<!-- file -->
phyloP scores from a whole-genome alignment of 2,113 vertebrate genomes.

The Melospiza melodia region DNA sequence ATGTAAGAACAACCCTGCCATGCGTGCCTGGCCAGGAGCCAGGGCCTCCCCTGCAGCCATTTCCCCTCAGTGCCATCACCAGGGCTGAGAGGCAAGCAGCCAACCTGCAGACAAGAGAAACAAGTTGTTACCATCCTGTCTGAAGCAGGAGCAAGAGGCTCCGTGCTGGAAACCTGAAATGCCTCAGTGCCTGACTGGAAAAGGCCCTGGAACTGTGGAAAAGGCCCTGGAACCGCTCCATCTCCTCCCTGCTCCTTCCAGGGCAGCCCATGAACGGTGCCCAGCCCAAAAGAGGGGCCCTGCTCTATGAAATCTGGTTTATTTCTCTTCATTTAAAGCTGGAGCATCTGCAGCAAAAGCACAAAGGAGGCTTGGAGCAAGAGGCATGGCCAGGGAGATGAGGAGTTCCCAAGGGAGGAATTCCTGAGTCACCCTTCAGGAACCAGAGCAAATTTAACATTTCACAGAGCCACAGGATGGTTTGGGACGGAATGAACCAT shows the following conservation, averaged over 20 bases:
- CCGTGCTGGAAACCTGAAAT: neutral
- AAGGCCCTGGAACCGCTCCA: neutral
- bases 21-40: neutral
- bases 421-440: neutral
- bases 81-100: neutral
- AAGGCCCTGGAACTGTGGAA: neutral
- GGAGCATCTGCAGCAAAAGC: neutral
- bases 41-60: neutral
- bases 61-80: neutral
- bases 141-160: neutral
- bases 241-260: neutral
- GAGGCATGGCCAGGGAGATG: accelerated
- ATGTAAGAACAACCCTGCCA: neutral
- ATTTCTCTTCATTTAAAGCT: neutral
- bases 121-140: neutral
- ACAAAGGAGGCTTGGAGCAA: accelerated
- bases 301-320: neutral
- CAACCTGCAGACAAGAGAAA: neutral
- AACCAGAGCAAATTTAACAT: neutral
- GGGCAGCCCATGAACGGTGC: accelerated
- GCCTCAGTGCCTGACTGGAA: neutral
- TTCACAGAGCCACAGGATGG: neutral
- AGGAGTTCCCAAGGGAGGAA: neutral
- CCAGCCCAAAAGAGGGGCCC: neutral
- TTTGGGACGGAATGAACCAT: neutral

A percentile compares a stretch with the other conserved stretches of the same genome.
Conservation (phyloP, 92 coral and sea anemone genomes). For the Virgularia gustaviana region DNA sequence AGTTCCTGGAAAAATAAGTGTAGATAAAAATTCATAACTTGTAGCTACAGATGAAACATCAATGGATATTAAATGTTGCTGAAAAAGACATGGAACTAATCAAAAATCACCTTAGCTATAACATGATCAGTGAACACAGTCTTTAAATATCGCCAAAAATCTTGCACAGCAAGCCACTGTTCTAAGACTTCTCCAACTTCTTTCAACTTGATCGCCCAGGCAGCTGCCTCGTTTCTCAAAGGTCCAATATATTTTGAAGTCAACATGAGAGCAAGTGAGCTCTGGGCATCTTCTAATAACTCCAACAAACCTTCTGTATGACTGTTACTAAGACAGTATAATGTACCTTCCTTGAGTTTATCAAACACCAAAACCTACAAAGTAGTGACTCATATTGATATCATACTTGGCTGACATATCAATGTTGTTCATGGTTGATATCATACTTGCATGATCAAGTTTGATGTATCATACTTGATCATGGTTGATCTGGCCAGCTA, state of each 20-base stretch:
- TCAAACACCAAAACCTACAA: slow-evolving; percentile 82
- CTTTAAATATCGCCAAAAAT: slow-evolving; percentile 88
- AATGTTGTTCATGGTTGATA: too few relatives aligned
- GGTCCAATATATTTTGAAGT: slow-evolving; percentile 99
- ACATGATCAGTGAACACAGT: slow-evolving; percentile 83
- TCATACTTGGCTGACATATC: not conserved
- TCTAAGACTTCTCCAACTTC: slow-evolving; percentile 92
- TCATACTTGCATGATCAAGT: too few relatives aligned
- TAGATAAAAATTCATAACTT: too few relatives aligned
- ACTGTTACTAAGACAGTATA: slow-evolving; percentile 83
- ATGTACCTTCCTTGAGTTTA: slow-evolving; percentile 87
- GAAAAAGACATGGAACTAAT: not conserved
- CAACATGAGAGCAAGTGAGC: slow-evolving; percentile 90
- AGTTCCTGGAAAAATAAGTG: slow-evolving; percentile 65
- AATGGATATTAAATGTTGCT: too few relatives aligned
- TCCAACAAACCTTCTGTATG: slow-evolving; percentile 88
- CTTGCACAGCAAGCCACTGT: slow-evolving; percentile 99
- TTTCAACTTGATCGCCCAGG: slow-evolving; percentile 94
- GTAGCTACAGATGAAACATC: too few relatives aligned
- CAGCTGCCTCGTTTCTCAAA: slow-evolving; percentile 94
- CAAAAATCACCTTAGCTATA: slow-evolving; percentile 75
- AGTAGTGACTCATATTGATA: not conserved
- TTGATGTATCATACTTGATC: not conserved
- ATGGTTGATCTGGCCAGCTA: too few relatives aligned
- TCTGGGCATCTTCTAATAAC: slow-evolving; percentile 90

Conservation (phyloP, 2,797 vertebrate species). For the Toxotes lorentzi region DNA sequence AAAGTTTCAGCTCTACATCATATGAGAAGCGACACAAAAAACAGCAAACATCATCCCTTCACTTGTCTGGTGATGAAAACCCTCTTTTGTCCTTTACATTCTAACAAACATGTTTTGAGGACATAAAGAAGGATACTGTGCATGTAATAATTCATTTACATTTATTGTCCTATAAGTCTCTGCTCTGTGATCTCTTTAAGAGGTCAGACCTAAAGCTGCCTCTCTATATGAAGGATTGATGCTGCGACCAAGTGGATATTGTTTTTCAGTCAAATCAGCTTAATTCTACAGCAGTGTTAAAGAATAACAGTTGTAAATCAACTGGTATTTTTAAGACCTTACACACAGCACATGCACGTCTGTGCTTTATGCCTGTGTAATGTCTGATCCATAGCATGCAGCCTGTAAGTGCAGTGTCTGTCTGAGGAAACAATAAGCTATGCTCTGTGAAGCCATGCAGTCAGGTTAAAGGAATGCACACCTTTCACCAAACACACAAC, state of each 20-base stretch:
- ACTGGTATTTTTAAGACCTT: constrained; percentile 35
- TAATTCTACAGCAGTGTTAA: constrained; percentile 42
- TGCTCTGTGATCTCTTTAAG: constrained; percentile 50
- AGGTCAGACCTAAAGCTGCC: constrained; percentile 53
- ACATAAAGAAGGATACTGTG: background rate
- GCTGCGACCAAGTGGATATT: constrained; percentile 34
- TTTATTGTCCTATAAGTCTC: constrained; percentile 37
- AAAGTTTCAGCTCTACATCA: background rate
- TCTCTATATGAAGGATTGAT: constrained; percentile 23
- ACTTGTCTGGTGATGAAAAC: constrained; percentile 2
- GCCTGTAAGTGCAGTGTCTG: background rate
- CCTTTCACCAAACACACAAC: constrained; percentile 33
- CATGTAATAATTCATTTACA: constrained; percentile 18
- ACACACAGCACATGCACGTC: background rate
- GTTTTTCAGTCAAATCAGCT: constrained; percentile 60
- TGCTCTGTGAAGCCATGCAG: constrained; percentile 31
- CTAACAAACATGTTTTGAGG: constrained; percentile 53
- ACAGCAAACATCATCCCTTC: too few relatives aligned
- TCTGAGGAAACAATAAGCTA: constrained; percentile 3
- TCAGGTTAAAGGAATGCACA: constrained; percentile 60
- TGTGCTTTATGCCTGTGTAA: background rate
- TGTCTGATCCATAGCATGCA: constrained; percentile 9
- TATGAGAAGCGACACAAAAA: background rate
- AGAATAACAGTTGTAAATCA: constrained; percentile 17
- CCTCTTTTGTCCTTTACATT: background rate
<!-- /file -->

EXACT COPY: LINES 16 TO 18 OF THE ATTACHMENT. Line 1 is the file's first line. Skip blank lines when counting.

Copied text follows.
- ATTTCTCTTCATTTAAAGCT: neutral
- bases 121-140: neutral
- ACAAAGGAGGCTTGGAGCAA: accelerated